While I was in the hospital, Robert Bork died. Perfect timing. I have made no secret of my dislike of Bork. I consider the nation to have dodged a huge bullet when he was kept off the Supreme Court in 1987. He would have been Clarence Thomas to the third power, the most dangerous and malevolent justice in the history of the court that I admire so much.
When Andrew Sullivan calls the campaign against his nomination to the court “a smear campaign of almost unprecedented ferocity,” that is vastly overstated. Yes, there was demagoguery employed against him, as there always is in such battles (to be fair, his nomination did make such tactics the norm rather than the exception). But the real dangers of a Bork on the court would hardly have been any less destructive than his detractors argued, even if it was in different ways. And the huge record of deranged writings he has put out since being voted down by the Senate, which Sullivan admits is “embittered, angry, bigoted in many ways, and hostile to modern American culture and life,” only proves that to be true.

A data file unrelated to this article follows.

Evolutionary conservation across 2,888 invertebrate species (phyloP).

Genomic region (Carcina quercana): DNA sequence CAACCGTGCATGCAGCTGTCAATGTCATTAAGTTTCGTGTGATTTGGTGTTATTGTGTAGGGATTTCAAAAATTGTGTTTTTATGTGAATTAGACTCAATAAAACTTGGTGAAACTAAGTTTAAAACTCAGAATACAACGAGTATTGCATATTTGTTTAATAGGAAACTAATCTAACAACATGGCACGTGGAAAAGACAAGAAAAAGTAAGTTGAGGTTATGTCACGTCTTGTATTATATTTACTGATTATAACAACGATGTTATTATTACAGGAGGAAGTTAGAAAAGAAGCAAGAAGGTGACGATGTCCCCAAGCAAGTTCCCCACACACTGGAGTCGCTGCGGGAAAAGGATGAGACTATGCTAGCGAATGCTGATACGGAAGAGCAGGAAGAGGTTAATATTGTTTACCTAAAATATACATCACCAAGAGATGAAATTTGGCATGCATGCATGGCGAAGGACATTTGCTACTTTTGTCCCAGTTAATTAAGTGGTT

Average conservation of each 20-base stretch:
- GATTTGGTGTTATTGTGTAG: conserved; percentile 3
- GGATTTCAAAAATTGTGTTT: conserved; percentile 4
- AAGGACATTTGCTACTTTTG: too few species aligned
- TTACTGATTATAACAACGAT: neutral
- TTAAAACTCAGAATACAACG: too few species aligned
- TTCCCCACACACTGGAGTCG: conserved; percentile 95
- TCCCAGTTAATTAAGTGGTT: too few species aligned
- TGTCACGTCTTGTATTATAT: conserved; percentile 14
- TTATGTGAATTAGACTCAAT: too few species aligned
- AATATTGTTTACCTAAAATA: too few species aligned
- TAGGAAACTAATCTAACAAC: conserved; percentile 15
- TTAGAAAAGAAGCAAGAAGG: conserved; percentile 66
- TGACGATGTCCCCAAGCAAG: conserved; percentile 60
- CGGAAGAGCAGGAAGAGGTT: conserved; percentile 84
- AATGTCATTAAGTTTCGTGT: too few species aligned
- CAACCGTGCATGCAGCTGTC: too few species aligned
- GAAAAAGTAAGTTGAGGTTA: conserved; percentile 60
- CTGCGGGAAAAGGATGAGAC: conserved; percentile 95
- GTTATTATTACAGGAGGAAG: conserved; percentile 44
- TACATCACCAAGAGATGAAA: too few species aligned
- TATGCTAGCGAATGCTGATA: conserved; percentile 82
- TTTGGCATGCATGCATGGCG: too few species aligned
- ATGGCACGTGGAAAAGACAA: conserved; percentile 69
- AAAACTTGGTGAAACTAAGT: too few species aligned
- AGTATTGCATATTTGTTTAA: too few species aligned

An alleged “originalist,” Bork would have read entire sections of the Constitution out of existence. He argued, for example, that the First Amendment did not protect anything but explicitly political speech, leaving artistic, scientific or literary speech unprotected. The 9th Amendment was a mere “ink blot” to be ignored, the concept of unenumerated rights shoved down the rabbit hole forever. It may be the single luckiest nomination that didn’t happen in the history of this country.